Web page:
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Aamir presents plan for better healthcare

delhi Updated: Jun 22, 2012 00:38 IST
Chetan Chauhan
Chetan Chauhan
Hindustan Times
Chetan Chauhan

Bollywood star Aamir Khan had two simple prescriptions for a Parliamentary committee to reduce high health costs for citizens. First, make doctors prescribe generic medicines rather than brands. Second, set up a regulator to ensure big pharmaceutical don’t take over smaller ones and monopolise the medicine market.


Khan and his team were invited on Thursday by the Parliamentary Standing Committee on Commerce headed by BJP MP Shanta Kumar, which is considering the issue of Foreign Direct Investment in India, to make a presentation after his weekly show Satyamev Jayate.

For Khan, who has struck an emotional cord with his first television show, the issue of high prices of medicines was a reason for high indebtness in rural India. He reportedly referred to government studies such as that of National Sample Survey Organisation (NSSO) that over 65 % of rural Indians the cause of indebtnes was high costs of health.

Despite Indian Medical Association criticizing Khan for his views on the show, the actor pointed out at several improper practices being promoted by pharmaceutical companies to increase sale of their products leading to unethical medical practices.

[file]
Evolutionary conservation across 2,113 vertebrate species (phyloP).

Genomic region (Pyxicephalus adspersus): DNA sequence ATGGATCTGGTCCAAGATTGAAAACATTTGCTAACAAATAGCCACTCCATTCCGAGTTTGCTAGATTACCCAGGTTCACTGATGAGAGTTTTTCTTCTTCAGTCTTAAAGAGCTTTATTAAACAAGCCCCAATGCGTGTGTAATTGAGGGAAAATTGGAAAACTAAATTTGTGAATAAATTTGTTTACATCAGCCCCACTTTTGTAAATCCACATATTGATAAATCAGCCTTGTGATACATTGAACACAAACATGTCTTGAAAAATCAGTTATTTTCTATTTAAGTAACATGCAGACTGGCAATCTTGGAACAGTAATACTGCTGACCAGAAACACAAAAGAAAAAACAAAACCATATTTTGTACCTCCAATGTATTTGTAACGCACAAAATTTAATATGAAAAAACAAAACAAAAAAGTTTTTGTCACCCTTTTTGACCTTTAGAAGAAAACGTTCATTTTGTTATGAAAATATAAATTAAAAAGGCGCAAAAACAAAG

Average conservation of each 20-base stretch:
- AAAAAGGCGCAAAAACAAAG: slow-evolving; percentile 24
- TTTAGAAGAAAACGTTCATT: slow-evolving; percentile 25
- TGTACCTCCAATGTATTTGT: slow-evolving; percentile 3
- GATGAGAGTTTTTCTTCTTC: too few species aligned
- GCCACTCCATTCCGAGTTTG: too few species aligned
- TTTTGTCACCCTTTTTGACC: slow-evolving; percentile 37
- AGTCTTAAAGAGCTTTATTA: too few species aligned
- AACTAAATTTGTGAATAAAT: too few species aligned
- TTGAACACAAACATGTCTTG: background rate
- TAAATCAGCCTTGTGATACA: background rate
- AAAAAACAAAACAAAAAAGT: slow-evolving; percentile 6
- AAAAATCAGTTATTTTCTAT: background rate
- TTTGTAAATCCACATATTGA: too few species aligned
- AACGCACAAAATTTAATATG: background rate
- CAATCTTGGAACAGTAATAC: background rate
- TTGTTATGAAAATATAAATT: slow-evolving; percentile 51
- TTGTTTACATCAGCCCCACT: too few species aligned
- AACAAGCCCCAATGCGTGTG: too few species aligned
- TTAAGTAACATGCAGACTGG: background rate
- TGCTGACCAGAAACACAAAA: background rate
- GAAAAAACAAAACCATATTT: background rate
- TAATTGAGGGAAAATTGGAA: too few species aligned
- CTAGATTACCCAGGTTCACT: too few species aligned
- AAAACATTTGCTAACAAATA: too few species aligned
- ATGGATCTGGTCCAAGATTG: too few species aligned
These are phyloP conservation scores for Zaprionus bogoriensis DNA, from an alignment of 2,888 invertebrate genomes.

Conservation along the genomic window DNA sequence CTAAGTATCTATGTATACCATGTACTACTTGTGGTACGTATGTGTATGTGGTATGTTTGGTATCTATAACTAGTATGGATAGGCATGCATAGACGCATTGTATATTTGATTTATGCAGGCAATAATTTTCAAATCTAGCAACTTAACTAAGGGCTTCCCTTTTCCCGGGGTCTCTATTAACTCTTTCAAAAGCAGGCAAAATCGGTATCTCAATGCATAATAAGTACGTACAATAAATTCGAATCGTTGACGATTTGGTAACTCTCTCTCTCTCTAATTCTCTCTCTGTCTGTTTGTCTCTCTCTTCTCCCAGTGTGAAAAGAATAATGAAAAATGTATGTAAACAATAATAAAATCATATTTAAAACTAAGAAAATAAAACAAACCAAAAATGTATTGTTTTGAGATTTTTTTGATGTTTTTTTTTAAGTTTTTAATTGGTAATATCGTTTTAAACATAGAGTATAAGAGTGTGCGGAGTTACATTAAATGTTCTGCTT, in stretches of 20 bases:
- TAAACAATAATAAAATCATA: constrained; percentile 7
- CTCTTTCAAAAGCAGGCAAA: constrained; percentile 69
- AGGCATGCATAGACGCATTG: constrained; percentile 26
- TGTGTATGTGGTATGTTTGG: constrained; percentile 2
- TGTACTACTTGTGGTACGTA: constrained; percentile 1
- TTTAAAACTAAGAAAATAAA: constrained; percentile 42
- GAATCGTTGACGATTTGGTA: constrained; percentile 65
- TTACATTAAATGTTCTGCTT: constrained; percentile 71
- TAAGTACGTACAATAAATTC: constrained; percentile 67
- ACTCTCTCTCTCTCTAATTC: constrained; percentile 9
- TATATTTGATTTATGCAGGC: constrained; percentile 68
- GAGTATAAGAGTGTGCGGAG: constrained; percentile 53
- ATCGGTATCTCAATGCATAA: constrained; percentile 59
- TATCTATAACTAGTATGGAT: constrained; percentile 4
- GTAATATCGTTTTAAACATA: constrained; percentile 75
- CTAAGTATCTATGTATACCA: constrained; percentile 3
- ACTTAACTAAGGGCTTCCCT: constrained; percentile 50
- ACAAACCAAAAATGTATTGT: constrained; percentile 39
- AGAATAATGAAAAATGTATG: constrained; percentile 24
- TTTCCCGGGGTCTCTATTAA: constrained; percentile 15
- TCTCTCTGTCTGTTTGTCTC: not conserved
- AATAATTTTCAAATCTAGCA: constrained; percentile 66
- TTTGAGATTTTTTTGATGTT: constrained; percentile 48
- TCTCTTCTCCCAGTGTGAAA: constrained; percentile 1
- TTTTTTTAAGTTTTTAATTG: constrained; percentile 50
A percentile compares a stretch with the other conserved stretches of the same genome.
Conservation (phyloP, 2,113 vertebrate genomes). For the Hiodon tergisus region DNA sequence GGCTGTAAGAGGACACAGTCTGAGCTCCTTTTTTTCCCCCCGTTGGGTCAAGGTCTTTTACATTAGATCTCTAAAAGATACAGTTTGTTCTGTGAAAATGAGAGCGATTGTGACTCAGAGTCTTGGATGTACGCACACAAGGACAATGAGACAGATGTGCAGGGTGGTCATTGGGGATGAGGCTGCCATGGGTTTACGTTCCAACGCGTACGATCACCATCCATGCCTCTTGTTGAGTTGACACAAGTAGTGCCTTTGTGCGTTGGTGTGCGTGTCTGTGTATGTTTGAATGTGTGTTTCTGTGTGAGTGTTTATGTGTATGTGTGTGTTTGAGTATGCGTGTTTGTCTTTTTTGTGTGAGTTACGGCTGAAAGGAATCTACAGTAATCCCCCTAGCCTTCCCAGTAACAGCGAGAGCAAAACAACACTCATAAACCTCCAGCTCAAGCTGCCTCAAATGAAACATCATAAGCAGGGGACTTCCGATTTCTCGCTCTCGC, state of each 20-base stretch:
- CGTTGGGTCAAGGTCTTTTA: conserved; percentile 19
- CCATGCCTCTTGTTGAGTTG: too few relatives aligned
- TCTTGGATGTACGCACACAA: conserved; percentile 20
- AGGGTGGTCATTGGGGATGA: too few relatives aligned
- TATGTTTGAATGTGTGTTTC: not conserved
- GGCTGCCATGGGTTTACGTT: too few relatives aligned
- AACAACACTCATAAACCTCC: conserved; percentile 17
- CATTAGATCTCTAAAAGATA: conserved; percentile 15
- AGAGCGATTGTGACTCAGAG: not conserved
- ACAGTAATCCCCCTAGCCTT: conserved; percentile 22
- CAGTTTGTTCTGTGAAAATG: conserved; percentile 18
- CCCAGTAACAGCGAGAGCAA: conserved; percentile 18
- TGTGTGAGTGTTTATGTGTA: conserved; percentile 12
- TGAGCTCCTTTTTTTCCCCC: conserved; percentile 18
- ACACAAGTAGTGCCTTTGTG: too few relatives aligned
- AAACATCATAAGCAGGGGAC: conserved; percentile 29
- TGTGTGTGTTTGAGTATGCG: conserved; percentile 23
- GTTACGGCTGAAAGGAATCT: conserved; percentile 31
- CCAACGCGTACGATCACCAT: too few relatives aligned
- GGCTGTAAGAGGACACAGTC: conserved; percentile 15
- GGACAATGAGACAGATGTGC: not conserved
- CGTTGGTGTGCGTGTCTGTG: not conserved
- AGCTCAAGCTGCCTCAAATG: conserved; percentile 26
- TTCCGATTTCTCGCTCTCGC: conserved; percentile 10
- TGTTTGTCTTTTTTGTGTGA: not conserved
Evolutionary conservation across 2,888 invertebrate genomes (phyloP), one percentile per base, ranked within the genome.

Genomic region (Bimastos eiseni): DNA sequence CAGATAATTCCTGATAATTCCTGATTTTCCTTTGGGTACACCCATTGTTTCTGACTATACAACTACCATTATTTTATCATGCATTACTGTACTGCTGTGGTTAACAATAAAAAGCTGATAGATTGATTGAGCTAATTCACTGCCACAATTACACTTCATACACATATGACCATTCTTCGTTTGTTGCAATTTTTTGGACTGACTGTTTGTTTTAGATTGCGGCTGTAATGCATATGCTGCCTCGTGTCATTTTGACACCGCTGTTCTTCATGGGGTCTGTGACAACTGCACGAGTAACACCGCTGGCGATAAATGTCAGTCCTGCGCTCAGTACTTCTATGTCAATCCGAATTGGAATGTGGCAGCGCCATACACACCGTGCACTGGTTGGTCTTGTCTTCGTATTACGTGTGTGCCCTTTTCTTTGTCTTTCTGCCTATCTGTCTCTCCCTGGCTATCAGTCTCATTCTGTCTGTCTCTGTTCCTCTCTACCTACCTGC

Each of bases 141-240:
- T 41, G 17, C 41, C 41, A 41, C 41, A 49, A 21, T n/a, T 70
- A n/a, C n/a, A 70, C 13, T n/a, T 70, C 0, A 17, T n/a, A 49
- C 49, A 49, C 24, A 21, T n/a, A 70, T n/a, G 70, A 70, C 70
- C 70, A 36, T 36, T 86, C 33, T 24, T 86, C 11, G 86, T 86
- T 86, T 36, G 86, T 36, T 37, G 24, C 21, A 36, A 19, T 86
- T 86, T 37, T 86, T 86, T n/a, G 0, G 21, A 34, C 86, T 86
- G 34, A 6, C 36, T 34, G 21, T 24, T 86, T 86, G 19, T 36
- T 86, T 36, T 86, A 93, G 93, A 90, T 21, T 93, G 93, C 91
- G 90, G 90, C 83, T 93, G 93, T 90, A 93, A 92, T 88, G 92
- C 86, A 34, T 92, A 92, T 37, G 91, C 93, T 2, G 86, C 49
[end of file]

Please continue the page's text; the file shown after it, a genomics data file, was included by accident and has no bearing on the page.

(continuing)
A possible way-out suggested was making doctors prescribe generic medicines and let the consumers decide which brand they want to buy, said a member of the standing committee.

A recent Planning Commission study has pointed out that Tamil Nadu Medical Services Corporation had bought medicines at up to 1/20th of the retail price through bulk buying and made it available to people at an affordable price.

The market price of a strip of 10 tablets of Albendazole for worm infection was Rs 250 whereas the corporation procured it’s generic version for Rs 4.62. Arteether, an injection for malaria, cost the government one-tenth of its market price.

According to corporation, around 100 companies supply over 450 different medicines and surgical equipment for distribution free of cost through public health facilities (PHFs), the only state to have such scheme. “At a budget of Rs 29 per capita the Tamil Nadu is able to provide medicines to all indoor and outdoor patients in all public health facilities,” said the panel’s committee on providing cheaper drugs to citizens.

“The government can chip-in by selling generic medicines as done in Tamil Nadu and Rajasthan,” Khan later told reporters. The panel had estimated that the cost of providing generic medicines free of cost to all would be just Rs 28,000 crore in the 12th five year plan (2012-17).

Impressed by presentation made by Khan’s team, another committee member said, they highlighted how a few pharmaceutical companies were taking over smaller companies and monopolizing the market.

“Khan suggested a regulator for Foreign Direct Investment in pharma sector to check monopoly,” a committee member said, adding that data on number of smaller Indian companies been acquired my multi-nationals in the last few years was also presented.